It occurred to me today that when I write about adolescents who identify as lesbian or bi, or engage in same sex romantic relationships I am writing about something that never happened to me. Something that I am assuming that I understand, but that I never personally experienced.
I was, of course, a teenager. And I identify as a lesbian, now. But when I was a teenager, I was severely clueless. I won’t say closeted, because I don’t think I understood my sexuality enough to hide it. I think I really didn’t know what I was feeling.
I have notes and journals from that time, which I honestly avoid like the plague. Because the me I run into is inauthentic. I can tell I thought people didn’t know me, or that my friends weren’t really my friends. I can tell I sensed a dissonance and it was harming me. But I don’t know if I connected this to sexuality in particular.
Which is funny, because when I was about 16/17, I did fall in love with my best friend. So I guess I do understand some of the feelings, I mean, despite my lack of self awareness eventually my feelings for her became so large, I had to handle them. But that took years, and it didn’t involve any confusingly satisfying smoochies because she is and always has been a superstar of heterosexuality.
I’m talking about a first kiss. I’m talking about that ripple in your stomach that just turns into a THUD. I’m talking, frankly, about masturbating to fantasies that are relevant to your real life desires. I’m talking about being able to name your desires, and call them up in front of you - to own them and love them and taste them. I’m talking about sweaty palms and stupid dates that your mom has to drive you to when you’re 14.
I know most gay kids still don’t get that. And in the stories I write, the kids don’t really get that either. There’s always a secret, there’s always a lack of words that keep actions from really becoming empowered and empowering.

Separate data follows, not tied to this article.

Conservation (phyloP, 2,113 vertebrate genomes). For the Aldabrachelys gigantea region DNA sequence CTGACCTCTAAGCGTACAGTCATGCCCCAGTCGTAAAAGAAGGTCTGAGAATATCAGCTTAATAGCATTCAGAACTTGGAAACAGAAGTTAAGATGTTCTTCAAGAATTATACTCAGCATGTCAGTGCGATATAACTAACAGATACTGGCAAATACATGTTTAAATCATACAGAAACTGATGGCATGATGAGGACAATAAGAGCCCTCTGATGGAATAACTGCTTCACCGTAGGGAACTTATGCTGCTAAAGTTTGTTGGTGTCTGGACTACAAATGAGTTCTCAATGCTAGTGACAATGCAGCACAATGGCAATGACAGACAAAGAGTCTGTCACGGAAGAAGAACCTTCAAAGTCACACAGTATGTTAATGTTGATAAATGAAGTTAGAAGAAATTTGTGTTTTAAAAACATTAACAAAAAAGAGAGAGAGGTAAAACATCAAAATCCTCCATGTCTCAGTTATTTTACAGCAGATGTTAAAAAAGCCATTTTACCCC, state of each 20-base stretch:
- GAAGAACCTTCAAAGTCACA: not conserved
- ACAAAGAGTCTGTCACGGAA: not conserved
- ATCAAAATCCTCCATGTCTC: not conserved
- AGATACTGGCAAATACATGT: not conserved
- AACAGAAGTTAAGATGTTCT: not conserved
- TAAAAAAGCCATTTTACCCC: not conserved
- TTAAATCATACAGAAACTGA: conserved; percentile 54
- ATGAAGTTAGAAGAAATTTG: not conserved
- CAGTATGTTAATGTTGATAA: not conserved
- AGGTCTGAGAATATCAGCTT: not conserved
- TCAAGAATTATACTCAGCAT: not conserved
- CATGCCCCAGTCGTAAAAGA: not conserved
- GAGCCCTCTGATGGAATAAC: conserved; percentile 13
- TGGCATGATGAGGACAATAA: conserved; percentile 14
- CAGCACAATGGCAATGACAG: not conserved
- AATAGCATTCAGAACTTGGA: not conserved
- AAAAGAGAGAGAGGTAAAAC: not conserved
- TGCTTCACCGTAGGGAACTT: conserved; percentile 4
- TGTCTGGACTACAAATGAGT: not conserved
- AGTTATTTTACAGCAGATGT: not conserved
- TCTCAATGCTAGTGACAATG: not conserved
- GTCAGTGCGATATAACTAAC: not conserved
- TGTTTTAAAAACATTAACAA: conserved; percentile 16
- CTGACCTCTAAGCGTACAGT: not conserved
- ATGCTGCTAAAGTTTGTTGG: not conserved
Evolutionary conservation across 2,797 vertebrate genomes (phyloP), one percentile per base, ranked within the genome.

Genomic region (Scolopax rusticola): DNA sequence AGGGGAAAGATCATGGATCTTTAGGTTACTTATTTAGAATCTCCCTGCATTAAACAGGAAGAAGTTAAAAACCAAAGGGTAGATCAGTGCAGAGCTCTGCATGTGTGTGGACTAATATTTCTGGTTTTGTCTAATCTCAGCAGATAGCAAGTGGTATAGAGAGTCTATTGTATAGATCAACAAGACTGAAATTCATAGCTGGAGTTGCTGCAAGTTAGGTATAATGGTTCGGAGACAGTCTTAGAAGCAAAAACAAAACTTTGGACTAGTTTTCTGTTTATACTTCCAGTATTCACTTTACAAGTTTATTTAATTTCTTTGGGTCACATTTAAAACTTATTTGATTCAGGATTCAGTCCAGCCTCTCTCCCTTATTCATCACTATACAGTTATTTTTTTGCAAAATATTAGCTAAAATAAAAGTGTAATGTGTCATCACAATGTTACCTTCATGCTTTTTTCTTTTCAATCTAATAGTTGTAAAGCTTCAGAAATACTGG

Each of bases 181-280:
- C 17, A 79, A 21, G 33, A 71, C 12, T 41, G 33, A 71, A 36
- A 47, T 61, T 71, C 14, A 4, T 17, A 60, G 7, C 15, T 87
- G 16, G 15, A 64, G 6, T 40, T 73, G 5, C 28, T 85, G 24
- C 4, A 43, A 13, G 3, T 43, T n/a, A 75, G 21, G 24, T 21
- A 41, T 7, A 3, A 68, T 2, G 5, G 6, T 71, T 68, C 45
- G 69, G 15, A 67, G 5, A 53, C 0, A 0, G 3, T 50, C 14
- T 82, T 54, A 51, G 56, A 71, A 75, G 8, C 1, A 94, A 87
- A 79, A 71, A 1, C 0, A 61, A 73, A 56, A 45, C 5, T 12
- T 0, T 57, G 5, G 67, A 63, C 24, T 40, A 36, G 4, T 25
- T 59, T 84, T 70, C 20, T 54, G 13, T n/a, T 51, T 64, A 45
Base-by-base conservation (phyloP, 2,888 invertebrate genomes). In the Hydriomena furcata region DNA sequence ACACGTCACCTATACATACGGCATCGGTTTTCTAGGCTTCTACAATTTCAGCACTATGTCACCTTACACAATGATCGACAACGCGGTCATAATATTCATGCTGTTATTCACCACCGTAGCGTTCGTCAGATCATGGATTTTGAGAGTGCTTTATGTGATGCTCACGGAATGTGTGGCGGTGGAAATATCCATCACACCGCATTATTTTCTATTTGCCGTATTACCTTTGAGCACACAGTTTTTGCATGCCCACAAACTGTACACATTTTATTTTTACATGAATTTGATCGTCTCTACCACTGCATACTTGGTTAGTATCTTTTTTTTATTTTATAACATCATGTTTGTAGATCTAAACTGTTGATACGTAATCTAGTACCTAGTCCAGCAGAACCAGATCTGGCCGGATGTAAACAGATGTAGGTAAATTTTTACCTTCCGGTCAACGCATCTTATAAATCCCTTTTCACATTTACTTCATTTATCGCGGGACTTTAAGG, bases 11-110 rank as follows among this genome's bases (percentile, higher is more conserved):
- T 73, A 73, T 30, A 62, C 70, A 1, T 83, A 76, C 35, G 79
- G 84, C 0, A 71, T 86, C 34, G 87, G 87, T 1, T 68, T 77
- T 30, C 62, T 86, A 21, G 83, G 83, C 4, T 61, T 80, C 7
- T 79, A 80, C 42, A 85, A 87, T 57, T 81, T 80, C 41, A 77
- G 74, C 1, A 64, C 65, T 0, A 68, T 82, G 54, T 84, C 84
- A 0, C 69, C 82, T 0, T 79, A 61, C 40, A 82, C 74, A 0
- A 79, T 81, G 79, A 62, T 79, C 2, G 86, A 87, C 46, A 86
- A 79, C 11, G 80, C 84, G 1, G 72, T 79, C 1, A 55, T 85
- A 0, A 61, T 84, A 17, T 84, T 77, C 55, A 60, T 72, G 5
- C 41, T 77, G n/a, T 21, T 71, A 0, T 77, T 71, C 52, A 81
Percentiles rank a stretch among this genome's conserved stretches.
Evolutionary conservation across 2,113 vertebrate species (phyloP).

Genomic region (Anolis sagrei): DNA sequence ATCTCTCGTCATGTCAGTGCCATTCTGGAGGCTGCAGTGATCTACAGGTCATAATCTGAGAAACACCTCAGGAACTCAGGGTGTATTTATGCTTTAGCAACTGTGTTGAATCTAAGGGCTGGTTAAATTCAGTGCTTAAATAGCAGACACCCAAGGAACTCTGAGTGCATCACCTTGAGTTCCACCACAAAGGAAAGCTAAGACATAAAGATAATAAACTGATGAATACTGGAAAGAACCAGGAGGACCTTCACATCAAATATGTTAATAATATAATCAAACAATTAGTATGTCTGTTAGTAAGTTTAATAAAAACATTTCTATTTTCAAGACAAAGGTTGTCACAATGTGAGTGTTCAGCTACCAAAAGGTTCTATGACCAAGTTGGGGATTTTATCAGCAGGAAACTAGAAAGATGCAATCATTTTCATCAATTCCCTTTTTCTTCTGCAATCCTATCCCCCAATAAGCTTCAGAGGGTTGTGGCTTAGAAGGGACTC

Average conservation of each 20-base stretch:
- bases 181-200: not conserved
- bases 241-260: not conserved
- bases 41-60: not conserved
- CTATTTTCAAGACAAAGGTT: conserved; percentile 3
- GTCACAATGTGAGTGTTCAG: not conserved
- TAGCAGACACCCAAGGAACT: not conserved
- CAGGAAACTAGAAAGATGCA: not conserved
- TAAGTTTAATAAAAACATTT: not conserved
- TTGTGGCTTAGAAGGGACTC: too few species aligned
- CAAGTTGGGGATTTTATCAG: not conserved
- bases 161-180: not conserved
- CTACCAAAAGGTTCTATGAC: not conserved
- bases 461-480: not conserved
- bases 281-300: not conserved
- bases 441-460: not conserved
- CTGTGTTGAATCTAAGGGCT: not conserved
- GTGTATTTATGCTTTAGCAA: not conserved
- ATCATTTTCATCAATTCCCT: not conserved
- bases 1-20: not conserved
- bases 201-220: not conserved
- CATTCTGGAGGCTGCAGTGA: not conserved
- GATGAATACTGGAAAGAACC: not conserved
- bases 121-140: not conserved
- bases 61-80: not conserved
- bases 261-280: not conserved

But did I really not know?
I know how it works, making meaning. I know I didn’t have the models to understand my desires. But I want to confirm at least that I did have desires.
And there are shards there. I have to prod and poke at them, but there are shards that poke through. I would stare and stare and stare at certain pictures of certain women when I was 12. A thrill would build inside me, more emotional than sexual. I was obsessed with Gone with the Wind and I had a book about the making of the film. There was a picture of Vivien Leigh as Scarlet O’Hara that I would gaze at for hours. I wanted someone to acknowledge my excitement bad enough that I actually showed my mom the picture one day. “Look!” I said. “Look at her hand!” It was pale and delicate, curled into a loose fist on the table she sat behind. I thought her hand looked innocent and exquisitely dainty, and I was very impressed by it.
My mother did not find the same joy in gazing at Vivien Leigh’s hand that I did. Between that and the huge poster of Michelle Pfieffer as Catwoman I had in my bedroom (and slept positioned so I could gaze at it at night) she thought I was frivolously obsessed with movie stars.
But of course, I was something else.
I’m going to dig harder for these memories. Despite the discomfort of doing so. Those stirrings were valid. And obviously this lack in my own understanding is part of the reason I write about adolescent lesbians. I think I’ve been scared that filling it in more would make me worse at writing about it? But I see now that that is obviously nonsensical.